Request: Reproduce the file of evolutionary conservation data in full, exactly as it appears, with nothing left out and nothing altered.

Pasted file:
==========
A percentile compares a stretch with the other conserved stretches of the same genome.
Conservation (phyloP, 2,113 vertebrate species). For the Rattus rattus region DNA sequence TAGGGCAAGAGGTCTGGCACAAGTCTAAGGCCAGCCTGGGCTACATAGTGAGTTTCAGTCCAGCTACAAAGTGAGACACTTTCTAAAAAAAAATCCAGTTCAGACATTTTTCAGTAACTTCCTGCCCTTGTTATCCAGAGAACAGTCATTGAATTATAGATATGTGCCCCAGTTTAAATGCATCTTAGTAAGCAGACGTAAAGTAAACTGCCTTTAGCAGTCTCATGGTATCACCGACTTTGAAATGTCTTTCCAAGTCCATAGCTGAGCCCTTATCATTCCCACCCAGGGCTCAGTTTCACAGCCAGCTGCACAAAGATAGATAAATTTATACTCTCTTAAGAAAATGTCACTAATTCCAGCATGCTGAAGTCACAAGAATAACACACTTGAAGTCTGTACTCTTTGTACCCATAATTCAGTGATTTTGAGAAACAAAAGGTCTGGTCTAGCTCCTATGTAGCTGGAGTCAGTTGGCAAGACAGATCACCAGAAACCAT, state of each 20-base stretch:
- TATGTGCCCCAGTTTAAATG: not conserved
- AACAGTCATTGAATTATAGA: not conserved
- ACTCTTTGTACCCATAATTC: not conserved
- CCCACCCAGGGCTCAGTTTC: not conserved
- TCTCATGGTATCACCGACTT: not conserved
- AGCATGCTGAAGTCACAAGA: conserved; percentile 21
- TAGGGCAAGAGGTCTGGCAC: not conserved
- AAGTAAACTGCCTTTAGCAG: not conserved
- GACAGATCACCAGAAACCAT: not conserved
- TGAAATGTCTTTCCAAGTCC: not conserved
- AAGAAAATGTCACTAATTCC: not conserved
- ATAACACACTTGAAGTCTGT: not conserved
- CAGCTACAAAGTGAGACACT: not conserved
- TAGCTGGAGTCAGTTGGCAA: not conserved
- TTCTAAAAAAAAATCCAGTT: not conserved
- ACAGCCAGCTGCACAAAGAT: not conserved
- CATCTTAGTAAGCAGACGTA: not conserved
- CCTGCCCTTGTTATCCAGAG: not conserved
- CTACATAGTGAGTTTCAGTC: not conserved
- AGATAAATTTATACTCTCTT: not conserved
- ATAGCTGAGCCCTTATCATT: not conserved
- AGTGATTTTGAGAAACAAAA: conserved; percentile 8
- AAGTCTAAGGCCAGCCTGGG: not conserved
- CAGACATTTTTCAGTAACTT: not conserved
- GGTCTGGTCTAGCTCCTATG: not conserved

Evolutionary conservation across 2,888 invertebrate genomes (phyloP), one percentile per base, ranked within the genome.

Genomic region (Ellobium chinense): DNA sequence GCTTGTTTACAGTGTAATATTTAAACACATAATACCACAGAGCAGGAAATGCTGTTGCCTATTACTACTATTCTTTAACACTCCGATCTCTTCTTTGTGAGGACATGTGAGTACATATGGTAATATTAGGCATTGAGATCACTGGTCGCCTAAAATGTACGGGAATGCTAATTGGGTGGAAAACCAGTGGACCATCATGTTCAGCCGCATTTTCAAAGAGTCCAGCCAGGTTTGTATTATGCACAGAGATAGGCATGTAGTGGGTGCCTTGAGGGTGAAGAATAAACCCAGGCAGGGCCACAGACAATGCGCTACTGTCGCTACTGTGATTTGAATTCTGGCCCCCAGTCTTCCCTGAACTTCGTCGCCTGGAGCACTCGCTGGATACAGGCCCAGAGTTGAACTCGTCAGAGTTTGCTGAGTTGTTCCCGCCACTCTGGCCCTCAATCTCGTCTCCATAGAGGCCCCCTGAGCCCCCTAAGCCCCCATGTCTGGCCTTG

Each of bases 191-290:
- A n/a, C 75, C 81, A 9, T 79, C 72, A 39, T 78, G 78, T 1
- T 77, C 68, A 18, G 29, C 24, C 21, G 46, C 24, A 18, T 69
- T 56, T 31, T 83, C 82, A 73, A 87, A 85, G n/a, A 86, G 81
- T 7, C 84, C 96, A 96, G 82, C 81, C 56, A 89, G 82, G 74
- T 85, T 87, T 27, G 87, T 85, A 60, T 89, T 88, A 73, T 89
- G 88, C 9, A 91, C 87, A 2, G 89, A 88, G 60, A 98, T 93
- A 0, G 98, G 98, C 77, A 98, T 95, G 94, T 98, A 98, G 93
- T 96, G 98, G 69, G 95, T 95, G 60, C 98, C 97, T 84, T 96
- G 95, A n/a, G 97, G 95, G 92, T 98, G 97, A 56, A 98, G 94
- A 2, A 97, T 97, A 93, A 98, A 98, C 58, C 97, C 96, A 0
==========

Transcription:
A percentile compares a stretch with the other conserved stretches of the same genome.
Conservation (phyloP, 2,113 vertebrate species). For the Rattus rattus region DNA sequence TAGGGCAAGAGGTCTGGCACAAGTCTAAGGCCAGCCTGGGCTACATAGTGAGTTTCAGTCCAGCTACAAAGTGAGACACTTTCTAAAAAAAAATCCAGTTCAGACATTTTTCAGTAACTTCCTGCCCTTGTTATCCAGAGAACAGTCATTGAATTATAGATATGTGCCCCAGTTTAAATGCATCTTAGTAAGCAGACGTAAAGTAAACTGCCTTTAGCAGTCTCATGGTATCACCGACTTTGAAATGTCTTTCCAAGTCCATAGCTGAGCCCTTATCATTCCCACCCAGGGCTCAGTTTCACAGCCAGCTGCACAAAGATAGATAAATTTATACTCTCTTAAGAAAATGTCACTAATTCCAGCATGCTGAAGTCACAAGAATAACACACTTGAAGTCTGTACTCTTTGTACCCATAATTCAGTGATTTTGAGAAACAAAAGGTCTGGTCTAGCTCCTATGTAGCTGGAGTCAGTTGGCAAGACAGATCACCAGAAACCAT, state of each 20-base stretch:
- TATGTGCCCCAGTTTAAATG: not conserved
- AACAGTCATTGAATTATAGA: not conserved
- ACTCTTTGTACCCATAATTC: not conserved
- CCCACCCAGGGCTCAGTTTC: not conserved
- TCTCATGGTATCACCGACTT: not conserved
- AGCATGCTGAAGTCACAAGA: conserved; percentile 21
- TAGGGCAAGAGGTCTGGCAC: not conserved
- AAGTAAACTGCCTTTAGCAG: not conserved
- GACAGATCACCAGAAACCAT: not conserved
- TGAAATGTCTTTCCAAGTCC: not conserved
- AAGAAAATGTCACTAATTCC: not conserved
- ATAACACACTTGAAGTCTGT: not conserved
- CAGCTACAAAGTGAGACACT: not conserved
- TAGCTGGAGTCAGTTGGCAA: not conserved
- TTCTAAAAAAAAATCCAGTT: not conserved
- ACAGCCAGCTGCACAAAGAT: not conserved
- CATCTTAGTAAGCAGACGTA: not conserved
- CCTGCCCTTGTTATCCAGAG: not conserved
- CTACATAGTGAGTTTCAGTC: not conserved
- AGATAAATTTATACTCTCTT: not conserved
- ATAGCTGAGCCCTTATCATT: not conserved
- AGTGATTTTGAGAAACAAAA: conserved; percentile 8
- AAGTCTAAGGCCAGCCTGGG: not conserved
- CAGACATTTTTCAGTAACTT: not conserved
- GGTCTGGTCTAGCTCCTATG: not conserved

Evolutionary conservation across 2,888 invertebrate genomes (phyloP), one percentile per base, ranked within the genome.

Genomic region (Ellobium chinense): DNA sequence GCTTGTTTACAGTGTAATATTTAAACACATAATACCACAGAGCAGGAAATGCTGTTGCCTATTACTACTATTCTTTAACACTCCGATCTCTTCTTTGTGAGGACATGTGAGTACATATGGTAATATTAGGCATTGAGATCACTGGTCGCCTAAAATGTACGGGAATGCTAATTGGGTGGAAAACCAGTGGACCATCATGTTCAGCCGCATTTTCAAAGAGTCCAGCCAGGTTTGTATTATGCACAGAGATAGGCATGTAGTGGGTGCCTTGAGGGTGAAGAATAAACCCAGGCAGGGCCACAGACAATGCGCTACTGTCGCTACTGTGATTTGAATTCTGGCCCCCAGTCTTCCCTGAACTTCGTCGCCTGGAGCACTCGCTGGATACAGGCCCAGAGTTGAACTCGTCAGAGTTTGCTGAGTTGTTCCCGCCACTCTGGCCCTCAATCTCGTCTCCATAGAGGCCCCCTGAGCCCCCTAAGCCCCCATGTCTGGCCTTG

Each of bases 191-290:
- A n/a, C 75, C 81, A 9, T 79, C 72, A 39, T 78, G 78, T 1
- T 77, C 68, A 18, G 29, C 24, C 21, G 46, C 24, A 18, T 69
- T 56, T 31, T 83, C 82, A 73, A 87, A 85, G n/a, A 86, G 81
- T 7, C 84, C 96, A 96, G 82, C 81, C 56, A 89, G 82, G 74
- T 85, T 87, T 27, G 87, T 85, A 60, T 89, T 88, A 73, T 89
- G 88, C 9, A 91, C 87, A 2, G 89, A 88, G 60, A 98, T 93
- A 0, G 98, G 98, C 77, A 98, T 95, G 94, T 98, A 98, G 93
- T 96, G 98, G 69, G 95, T 95, G 60, C 98, C 97, T 84, T 96
- G 95, A n/a, G 97, G 95, G 92, T 98, G 97, A 56, A 98, G 94
- A 2, A 97, T 97, A 93, A 98, A 98, C 58, C 97, C 96, A 0